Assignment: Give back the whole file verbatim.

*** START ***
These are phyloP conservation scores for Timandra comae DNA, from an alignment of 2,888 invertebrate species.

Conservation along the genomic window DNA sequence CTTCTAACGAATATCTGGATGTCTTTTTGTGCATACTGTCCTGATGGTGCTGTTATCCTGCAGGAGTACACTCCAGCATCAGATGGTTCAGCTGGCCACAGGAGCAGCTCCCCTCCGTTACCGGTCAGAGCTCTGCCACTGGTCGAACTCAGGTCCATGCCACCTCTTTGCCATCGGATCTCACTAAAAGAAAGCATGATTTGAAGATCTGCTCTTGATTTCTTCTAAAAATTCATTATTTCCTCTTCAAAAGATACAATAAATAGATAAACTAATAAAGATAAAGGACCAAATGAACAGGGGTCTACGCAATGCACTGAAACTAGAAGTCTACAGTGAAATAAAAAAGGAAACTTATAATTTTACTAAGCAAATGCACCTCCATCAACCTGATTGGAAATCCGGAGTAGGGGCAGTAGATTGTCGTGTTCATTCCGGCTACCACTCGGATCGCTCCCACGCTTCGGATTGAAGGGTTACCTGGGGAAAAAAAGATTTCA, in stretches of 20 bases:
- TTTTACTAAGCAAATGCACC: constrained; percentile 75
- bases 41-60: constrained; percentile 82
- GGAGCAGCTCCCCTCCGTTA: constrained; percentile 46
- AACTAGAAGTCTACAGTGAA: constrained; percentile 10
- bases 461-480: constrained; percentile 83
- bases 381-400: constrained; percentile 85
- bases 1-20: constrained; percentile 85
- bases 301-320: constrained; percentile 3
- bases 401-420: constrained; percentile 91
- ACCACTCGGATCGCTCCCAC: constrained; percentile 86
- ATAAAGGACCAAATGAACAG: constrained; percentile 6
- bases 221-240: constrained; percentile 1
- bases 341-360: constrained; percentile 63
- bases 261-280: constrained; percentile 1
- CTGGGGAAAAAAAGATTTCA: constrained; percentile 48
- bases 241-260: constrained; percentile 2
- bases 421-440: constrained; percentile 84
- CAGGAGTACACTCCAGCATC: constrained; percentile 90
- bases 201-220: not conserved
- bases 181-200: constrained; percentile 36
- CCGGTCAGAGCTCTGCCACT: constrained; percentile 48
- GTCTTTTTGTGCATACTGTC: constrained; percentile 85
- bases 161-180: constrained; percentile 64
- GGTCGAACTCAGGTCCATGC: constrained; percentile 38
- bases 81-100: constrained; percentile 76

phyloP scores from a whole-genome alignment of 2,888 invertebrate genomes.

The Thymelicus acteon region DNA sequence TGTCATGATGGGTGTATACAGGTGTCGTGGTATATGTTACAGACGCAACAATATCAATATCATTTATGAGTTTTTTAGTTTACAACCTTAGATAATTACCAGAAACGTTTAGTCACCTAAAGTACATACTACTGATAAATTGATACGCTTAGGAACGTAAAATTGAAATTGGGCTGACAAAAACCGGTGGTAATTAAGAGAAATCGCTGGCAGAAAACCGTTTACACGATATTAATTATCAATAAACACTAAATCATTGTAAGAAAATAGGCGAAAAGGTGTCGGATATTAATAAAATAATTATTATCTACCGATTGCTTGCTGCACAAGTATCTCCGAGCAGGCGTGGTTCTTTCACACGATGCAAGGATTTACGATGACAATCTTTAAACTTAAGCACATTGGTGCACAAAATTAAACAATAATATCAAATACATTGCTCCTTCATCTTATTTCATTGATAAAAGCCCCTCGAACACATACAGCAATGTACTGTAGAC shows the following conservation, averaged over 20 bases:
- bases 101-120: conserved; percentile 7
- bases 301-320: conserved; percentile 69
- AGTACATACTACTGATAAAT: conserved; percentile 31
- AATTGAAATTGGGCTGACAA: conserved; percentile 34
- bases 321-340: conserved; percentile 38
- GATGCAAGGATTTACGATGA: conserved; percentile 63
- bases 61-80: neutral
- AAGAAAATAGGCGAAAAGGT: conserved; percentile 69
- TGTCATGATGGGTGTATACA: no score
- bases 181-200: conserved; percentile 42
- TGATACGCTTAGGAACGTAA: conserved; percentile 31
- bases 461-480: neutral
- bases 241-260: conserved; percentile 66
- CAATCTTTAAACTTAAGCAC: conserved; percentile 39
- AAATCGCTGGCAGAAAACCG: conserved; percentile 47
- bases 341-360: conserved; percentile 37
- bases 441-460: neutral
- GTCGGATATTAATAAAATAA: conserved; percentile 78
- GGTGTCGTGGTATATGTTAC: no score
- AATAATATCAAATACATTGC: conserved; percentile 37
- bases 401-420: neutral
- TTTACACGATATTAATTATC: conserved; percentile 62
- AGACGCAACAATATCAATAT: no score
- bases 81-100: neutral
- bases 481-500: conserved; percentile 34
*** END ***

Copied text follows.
These are phyloP conservation scores for Timandra comae DNA, from an alignment of 2,888 invertebrate species.

Conservation along the genomic window DNA sequence CTTCTAACGAATATCTGGATGTCTTTTTGTGCATACTGTCCTGATGGTGCTGTTATCCTGCAGGAGTACACTCCAGCATCAGATGGTTCAGCTGGCCACAGGAGCAGCTCCCCTCCGTTACCGGTCAGAGCTCTGCCACTGGTCGAACTCAGGTCCATGCCACCTCTTTGCCATCGGATCTCACTAAAAGAAAGCATGATTTGAAGATCTGCTCTTGATTTCTTCTAAAAATTCATTATTTCCTCTTCAAAAGATACAATAAATAGATAAACTAATAAAGATAAAGGACCAAATGAACAGGGGTCTACGCAATGCACTGAAACTAGAAGTCTACAGTGAAATAAAAAAGGAAACTTATAATTTTACTAAGCAAATGCACCTCCATCAACCTGATTGGAAATCCGGAGTAGGGGCAGTAGATTGTCGTGTTCATTCCGGCTACCACTCGGATCGCTCCCACGCTTCGGATTGAAGGGTTACCTGGGGAAAAAAAGATTTCA, in stretches of 20 bases:
- TTTTACTAAGCAAATGCACC: constrained; percentile 75
- bases 41-60: constrained; percentile 82
- GGAGCAGCTCCCCTCCGTTA: constrained; percentile 46
- AACTAGAAGTCTACAGTGAA: constrained; percentile 10
- bases 461-480: constrained; percentile 83
- bases 381-400: constrained; percentile 85
- bases 1-20: constrained; percentile 85
- bases 301-320: constrained; percentile 3
- bases 401-420: constrained; percentile 91
- ACCACTCGGATCGCTCCCAC: constrained; percentile 86
- ATAAAGGACCAAATGAACAG: constrained; percentile 6
- bases 221-240: constrained; percentile 1
- bases 341-360: constrained; percentile 63
- bases 261-280: constrained; percentile 1
- CTGGGGAAAAAAAGATTTCA: constrained; percentile 48
- bases 241-260: constrained; percentile 2
- bases 421-440: constrained; percentile 84
- CAGGAGTACACTCCAGCATC: constrained; percentile 90
- bases 201-220: not conserved
- bases 181-200: constrained; percentile 36
- CCGGTCAGAGCTCTGCCACT: constrained; percentile 48
- GTCTTTTTGTGCATACTGTC: constrained; percentile 85
- bases 161-180: constrained; percentile 64
- GGTCGAACTCAGGTCCATGC: constrained; percentile 38
- bases 81-100: constrained; percentile 76

phyloP scores from a whole-genome alignment of 2,888 invertebrate genomes.

The Thymelicus acteon region DNA sequence TGTCATGATGGGTGTATACAGGTGTCGTGGTATATGTTACAGACGCAACAATATCAATATCATTTATGAGTTTTTTAGTTTACAACCTTAGATAATTACCAGAAACGTTTAGTCACCTAAAGTACATACTACTGATAAATTGATACGCTTAGGAACGTAAAATTGAAATTGGGCTGACAAAAACCGGTGGTAATTAAGAGAAATCGCTGGCAGAAAACCGTTTACACGATATTAATTATCAATAAACACTAAATCATTGTAAGAAAATAGGCGAAAAGGTGTCGGATATTAATAAAATAATTATTATCTACCGATTGCTTGCTGCACAAGTATCTCCGAGCAGGCGTGGTTCTTTCACACGATGCAAGGATTTACGATGACAATCTTTAAACTTAAGCACATTGGTGCACAAAATTAAACAATAATATCAAATACATTGCTCCTTCATCTTATTTCATTGATAAAAGCCCCTCGAACACATACAGCAATGTACTGTAGAC shows the following conservation, averaged over 20 bases:
- bases 101-120: conserved; percentile 7
- bases 301-320: conserved; percentile 69
- AGTACATACTACTGATAAAT: conserved; percentile 31
- AATTGAAATTGGGCTGACAA: conserved; percentile 34
- bases 321-340: conserved; percentile 38
- GATGCAAGGATTTACGATGA: conserved; percentile 63
- bases 61-80: neutral
- AAGAAAATAGGCGAAAAGGT: conserved; percentile 69
- TGTCATGATGGGTGTATACA: no score
- bases 181-200: conserved; percentile 42
- TGATACGCTTAGGAACGTAA: conserved; percentile 31
- bases 461-480: neutral
- bases 241-260: conserved; percentile 66
- CAATCTTTAAACTTAAGCAC: conserved; percentile 39
- AAATCGCTGGCAGAAAACCG: conserved; percentile 47
- bases 341-360: conserved; percentile 37
- bases 441-460: neutral
- GTCGGATATTAATAAAATAA: conserved; percentile 78
- GGTGTCGTGGTATATGTTAC: no score
- AATAATATCAAATACATTGC: conserved; percentile 37
- bases 401-420: neutral
- TTTACACGATATTAATTATC: conserved; percentile 62
- AGACGCAACAATATCAATAT: no score
- bases 81-100: neutral
- bases 481-500: conserved; percentile 34